“We can figure out the damage at the time by going back to old records and newspaper accounts,” says Won-Young Kim, a senior research scientist at Columbia University’s Lamont-Doherty Earth Observatory in Palisades, New York, directly across the New Jersey border. “Once the amount and extent of contemporary damage has been established,” Kim says, “we’re then able to gauge the pattern of ground shaking or intensity of the event—and from there extrapolate its probable magnitude.”
Other earthquakes of magnitude 5 or higher have been felt in New Jersey, although their epicenters laying near New York City. One—which took place in 1737 and was said to have been felt as far north as Boston and as far south as northern Delaware—was probably in the 5 to 5.5 range. In 1884, an earthquake of similar magnitude occurred off New York’s Rockaway Beach. This well-documented event pulled houses off their foundations and caused steeples to topple as far west as Rahway. The shock wave, scientists believe, was felt over 70,000 square miles, from Vermont to Maryland.
Among the largest sub-5 magnitude earthquakes with epicenters in New Jersey, two (a 3.8 and a 4.0) took place on the same day in 1938 in the Lakehurst area in Ocean County. On August 26, 2003, a 3.5 magnitude quake shook the Frenchtown/Milford area in Hunterdon County. On February 3 of last year, a 3.0 magnitude quake occurred in the Morris County town of Mendham. “A lot of people felt this one because of the intense shaking, although the area of intensity wasn’t very wide,” says Lamont-Doherty’s Kim, who visited the site after the event.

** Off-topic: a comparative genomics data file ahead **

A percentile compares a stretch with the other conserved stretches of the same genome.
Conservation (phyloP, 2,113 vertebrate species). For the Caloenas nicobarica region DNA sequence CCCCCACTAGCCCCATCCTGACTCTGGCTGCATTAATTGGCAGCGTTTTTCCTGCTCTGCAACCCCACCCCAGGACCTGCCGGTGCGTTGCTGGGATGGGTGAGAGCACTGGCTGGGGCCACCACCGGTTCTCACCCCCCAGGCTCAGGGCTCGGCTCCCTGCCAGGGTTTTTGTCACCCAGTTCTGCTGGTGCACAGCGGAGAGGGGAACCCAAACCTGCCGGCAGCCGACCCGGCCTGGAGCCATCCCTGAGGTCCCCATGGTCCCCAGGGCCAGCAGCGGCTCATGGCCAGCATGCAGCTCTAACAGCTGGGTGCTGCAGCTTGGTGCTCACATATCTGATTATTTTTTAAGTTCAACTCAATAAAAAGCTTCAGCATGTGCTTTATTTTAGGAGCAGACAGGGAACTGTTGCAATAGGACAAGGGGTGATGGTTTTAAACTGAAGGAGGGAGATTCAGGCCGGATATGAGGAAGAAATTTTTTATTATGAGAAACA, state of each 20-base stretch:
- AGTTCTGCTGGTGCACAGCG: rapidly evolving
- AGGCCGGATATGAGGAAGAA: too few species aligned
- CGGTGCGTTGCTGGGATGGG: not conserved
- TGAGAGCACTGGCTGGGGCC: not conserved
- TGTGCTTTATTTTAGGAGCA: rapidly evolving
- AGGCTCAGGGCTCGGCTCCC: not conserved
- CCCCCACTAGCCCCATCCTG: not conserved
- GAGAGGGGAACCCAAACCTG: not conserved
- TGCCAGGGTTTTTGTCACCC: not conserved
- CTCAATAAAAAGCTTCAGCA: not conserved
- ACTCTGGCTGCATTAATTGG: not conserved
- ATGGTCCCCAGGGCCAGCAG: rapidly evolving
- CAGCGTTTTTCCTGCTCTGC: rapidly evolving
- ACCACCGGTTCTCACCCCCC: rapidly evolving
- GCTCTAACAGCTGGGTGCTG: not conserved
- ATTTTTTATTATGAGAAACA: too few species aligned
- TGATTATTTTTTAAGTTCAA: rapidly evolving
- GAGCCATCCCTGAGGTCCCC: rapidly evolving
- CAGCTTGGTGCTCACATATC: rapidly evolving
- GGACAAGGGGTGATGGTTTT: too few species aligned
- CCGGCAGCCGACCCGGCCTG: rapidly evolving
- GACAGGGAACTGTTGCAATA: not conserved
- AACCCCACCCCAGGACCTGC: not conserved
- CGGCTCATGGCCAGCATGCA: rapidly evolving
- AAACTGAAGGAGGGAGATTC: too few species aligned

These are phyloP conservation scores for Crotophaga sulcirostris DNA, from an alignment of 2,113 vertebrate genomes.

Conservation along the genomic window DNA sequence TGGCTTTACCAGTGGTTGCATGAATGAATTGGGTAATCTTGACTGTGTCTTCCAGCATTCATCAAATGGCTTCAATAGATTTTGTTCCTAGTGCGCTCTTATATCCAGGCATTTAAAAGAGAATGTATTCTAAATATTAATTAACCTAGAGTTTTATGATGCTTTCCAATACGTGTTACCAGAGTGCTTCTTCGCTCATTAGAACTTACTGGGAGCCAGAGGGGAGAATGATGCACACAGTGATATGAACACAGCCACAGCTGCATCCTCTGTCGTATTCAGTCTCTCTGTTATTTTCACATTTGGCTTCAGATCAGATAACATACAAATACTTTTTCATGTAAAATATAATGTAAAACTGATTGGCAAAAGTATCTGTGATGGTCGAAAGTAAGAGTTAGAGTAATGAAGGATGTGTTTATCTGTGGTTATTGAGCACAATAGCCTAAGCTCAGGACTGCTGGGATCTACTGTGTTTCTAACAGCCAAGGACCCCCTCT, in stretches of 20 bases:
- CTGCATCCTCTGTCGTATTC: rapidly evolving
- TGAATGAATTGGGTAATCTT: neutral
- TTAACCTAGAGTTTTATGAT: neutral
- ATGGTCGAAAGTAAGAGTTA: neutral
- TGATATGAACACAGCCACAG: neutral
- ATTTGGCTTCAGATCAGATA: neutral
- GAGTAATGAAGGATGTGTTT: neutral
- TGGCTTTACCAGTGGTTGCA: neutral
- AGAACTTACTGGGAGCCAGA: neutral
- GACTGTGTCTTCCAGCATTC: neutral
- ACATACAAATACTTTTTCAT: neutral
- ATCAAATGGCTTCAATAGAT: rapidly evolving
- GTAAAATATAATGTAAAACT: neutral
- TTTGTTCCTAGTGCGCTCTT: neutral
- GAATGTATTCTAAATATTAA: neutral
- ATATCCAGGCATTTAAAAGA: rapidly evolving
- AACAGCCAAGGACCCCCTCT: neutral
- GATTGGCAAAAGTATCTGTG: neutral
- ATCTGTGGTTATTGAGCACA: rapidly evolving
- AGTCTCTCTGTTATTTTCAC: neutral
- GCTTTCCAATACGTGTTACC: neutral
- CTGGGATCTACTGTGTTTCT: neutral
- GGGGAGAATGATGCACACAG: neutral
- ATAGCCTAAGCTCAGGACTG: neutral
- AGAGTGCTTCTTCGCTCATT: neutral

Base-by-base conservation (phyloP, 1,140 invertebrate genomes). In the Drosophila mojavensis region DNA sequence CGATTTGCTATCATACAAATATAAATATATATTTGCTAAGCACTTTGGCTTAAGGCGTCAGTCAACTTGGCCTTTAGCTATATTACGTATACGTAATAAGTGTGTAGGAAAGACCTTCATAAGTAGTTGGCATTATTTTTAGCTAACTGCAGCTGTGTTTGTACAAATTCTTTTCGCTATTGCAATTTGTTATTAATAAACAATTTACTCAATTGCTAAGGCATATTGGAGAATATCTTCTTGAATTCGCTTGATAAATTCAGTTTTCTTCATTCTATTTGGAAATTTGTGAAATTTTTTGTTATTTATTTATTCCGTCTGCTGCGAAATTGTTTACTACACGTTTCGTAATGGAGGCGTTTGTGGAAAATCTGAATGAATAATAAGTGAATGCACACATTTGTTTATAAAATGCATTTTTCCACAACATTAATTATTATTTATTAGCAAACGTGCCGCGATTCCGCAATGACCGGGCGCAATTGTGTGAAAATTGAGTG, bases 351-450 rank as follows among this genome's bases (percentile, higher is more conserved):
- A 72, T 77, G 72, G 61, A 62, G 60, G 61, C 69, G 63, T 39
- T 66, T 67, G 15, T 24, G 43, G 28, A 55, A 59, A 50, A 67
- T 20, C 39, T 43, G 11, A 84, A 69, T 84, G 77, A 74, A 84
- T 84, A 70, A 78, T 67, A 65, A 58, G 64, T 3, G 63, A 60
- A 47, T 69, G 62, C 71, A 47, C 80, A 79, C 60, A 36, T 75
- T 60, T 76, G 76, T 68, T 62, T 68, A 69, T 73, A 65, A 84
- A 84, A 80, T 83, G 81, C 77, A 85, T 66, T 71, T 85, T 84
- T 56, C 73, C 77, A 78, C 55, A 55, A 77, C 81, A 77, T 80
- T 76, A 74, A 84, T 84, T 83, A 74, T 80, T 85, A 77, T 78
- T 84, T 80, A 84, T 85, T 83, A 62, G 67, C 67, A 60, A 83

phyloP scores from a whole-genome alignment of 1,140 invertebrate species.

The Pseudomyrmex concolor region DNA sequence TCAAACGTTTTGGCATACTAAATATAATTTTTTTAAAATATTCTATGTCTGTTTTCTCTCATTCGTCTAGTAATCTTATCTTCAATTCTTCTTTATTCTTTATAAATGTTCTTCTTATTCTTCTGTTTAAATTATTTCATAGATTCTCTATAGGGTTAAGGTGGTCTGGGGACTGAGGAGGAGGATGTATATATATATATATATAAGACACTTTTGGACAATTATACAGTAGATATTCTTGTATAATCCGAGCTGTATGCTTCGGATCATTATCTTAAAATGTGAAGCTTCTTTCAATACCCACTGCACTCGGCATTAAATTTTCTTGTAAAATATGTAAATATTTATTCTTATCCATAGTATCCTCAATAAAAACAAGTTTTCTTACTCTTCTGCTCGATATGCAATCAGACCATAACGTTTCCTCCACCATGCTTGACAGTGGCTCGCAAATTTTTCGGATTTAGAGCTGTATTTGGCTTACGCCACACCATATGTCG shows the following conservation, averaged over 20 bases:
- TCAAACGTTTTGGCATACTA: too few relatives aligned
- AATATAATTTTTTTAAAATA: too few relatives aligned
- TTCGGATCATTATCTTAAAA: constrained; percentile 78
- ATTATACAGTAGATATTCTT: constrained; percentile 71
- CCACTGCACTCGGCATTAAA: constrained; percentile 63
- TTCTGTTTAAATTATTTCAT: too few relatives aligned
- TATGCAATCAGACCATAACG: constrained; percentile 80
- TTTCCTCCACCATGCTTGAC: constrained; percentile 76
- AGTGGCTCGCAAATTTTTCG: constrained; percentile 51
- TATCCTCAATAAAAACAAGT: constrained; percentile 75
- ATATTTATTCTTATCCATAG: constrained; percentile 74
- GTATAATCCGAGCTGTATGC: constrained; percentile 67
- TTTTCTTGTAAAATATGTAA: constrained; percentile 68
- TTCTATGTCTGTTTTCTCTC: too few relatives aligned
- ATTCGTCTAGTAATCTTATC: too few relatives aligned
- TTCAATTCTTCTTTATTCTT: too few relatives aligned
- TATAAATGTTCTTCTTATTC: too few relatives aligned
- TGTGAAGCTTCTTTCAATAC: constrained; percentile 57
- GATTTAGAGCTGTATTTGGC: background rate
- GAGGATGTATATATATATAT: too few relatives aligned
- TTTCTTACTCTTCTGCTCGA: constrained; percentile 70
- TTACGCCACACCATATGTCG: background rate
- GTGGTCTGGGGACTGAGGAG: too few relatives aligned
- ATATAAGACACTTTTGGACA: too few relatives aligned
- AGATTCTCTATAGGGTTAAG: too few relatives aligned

After examining the known historical and geological record, Kim and other seismologists have found no clear evidence that an earthquake of greater than 5.3 to 5.5 magnitude has taken place in this area going back to 1737. This doesn’t mean, of course, that one did not take place in the more remote past or that one will not occur in the future; it simply means that a very large quake is less likely to occur here than in other places in the east where the seismic hazard is greater, including areas in South Carolina and northeastern New York State.
But no area on the East Coast is as densely populated or as heavily built-up as parts of New Jersey and its neighbors. For this reason, scientists refer to the Greater New York City-Philadelphia area, which includes New Jersey’s biggest cities, as one of “low earthquake hazard but high vulnerability.” Put simply, the Big One isn’t likely here—but if it comes, especially in certain locations, watch out.
Given this low-hazard, high-vulnerability scenario, how far along are scientists in their efforts to predict larger magnitude earthquakes in the New Jersey area? The answer is complex, complicated by the state’s geographical position, its unique geological history, the state of seismology itself, and the continuing debate over the exact nature and activity of the Ramapo Fault.
Over millions of years, New Jersey developed four distinct physiographic provinces or regions, which divide the state into a series of diagonal slices, each with its own terrain, rock type, and geological landforms.